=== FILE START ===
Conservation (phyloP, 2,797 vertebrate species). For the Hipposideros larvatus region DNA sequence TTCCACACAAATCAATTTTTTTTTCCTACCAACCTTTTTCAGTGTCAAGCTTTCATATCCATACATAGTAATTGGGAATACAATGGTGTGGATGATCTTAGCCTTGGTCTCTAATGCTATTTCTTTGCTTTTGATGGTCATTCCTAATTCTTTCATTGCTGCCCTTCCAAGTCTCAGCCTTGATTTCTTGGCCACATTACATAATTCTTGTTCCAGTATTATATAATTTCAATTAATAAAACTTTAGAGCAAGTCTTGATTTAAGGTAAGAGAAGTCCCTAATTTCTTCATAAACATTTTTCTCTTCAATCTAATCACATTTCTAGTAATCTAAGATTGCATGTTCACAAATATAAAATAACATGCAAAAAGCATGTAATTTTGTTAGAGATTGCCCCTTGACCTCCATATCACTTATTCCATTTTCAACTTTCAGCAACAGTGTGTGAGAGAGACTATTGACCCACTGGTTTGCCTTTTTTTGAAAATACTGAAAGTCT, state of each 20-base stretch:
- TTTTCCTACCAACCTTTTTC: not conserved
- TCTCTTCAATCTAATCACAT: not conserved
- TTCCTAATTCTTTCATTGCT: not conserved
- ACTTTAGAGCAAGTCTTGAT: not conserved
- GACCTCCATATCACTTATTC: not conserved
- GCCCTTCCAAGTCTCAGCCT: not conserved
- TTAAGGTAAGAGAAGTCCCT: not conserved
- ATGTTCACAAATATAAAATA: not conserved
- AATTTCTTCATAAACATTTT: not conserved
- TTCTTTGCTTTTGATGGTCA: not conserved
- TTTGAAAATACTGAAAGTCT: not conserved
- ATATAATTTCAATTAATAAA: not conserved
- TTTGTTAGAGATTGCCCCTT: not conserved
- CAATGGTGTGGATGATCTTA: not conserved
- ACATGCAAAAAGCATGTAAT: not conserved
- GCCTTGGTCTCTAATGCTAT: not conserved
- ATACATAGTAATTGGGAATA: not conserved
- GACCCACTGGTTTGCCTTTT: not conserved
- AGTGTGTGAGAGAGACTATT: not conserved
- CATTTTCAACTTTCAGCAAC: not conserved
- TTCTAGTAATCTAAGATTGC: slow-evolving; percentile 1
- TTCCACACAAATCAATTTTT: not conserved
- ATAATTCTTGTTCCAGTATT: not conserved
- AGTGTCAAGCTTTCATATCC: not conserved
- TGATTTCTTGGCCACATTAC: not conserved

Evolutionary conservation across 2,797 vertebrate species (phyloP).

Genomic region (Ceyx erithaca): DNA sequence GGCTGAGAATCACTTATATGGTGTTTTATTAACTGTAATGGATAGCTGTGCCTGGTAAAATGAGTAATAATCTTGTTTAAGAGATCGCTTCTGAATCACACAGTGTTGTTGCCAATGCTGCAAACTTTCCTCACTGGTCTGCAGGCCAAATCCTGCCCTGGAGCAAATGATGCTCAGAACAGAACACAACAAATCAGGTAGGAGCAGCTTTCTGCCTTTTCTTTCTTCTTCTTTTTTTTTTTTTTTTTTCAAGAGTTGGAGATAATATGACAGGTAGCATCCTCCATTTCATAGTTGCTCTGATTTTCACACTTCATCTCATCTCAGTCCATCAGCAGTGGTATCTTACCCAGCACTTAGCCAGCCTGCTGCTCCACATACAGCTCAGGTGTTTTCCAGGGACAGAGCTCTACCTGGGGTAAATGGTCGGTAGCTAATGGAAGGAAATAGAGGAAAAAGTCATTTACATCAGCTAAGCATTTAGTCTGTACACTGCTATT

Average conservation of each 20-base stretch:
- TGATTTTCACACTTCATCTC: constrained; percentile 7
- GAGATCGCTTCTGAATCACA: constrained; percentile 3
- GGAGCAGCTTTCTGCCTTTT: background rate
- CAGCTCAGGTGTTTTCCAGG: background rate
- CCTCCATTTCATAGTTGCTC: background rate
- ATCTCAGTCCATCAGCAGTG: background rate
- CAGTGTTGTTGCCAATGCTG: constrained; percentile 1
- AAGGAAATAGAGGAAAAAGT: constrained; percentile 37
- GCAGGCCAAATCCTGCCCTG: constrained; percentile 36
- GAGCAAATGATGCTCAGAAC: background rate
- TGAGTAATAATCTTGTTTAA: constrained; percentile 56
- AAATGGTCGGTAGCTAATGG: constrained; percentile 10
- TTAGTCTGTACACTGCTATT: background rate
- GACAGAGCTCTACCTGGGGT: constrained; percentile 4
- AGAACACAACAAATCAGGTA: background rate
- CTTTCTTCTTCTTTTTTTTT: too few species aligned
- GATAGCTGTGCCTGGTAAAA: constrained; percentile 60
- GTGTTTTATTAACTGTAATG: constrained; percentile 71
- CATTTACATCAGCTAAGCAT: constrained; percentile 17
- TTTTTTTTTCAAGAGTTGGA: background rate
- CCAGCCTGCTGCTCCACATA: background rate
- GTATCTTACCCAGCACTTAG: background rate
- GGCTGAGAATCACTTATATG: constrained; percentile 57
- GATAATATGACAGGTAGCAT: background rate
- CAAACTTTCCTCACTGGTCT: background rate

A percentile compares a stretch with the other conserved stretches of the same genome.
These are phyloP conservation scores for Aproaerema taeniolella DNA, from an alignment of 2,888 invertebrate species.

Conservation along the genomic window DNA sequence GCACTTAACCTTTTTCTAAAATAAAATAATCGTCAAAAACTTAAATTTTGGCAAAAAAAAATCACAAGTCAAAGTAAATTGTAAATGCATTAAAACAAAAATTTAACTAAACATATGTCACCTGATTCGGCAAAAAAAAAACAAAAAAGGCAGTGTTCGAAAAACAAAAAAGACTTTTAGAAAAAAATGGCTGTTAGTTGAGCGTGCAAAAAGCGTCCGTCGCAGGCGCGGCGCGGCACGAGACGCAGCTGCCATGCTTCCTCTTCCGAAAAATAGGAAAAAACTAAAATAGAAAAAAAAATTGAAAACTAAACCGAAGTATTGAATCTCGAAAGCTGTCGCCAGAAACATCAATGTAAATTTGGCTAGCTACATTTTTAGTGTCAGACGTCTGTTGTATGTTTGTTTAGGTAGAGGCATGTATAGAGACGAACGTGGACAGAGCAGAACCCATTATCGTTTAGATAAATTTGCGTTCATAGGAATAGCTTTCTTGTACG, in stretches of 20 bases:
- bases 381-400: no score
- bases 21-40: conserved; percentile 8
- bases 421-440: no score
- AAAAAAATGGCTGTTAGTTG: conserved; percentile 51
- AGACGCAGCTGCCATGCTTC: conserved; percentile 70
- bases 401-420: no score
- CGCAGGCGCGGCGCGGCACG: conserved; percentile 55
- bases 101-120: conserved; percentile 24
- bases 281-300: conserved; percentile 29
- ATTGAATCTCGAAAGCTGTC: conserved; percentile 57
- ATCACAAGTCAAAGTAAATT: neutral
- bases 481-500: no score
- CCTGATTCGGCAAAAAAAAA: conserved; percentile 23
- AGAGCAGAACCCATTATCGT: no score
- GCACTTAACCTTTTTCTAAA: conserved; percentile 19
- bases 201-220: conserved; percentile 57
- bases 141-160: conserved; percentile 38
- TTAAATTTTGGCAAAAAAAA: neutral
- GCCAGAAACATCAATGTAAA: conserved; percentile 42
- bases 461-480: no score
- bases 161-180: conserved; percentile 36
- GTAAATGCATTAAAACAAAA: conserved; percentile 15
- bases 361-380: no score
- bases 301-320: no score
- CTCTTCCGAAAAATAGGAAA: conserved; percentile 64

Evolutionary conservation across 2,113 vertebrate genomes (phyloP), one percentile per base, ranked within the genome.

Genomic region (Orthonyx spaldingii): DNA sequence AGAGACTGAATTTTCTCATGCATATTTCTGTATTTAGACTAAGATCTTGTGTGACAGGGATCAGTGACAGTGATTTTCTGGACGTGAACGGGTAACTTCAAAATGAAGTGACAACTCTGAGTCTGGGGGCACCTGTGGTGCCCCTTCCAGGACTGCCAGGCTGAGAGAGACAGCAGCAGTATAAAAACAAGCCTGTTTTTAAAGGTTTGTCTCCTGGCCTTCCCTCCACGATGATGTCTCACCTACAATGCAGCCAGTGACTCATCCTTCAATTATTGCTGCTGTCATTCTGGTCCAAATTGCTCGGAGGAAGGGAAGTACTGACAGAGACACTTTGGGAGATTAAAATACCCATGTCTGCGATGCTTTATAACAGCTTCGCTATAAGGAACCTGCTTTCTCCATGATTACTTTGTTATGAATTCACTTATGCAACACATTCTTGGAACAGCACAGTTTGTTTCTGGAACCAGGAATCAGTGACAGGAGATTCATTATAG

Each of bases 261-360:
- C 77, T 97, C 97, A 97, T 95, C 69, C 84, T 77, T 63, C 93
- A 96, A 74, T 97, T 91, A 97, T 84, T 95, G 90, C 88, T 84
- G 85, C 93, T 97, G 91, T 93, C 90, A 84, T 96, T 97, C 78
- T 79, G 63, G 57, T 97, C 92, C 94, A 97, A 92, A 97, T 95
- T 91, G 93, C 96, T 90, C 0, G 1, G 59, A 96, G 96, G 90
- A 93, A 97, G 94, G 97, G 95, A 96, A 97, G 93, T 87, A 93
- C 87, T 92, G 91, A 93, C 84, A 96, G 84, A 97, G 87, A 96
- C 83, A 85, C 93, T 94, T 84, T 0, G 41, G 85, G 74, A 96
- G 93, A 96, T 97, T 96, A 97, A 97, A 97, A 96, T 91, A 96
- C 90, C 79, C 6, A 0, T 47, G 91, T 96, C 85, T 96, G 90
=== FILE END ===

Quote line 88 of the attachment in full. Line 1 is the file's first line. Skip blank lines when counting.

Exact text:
- G 85, C 93, T 97, G 91, T 93, C 90, A 84, T 96, T 97, C 78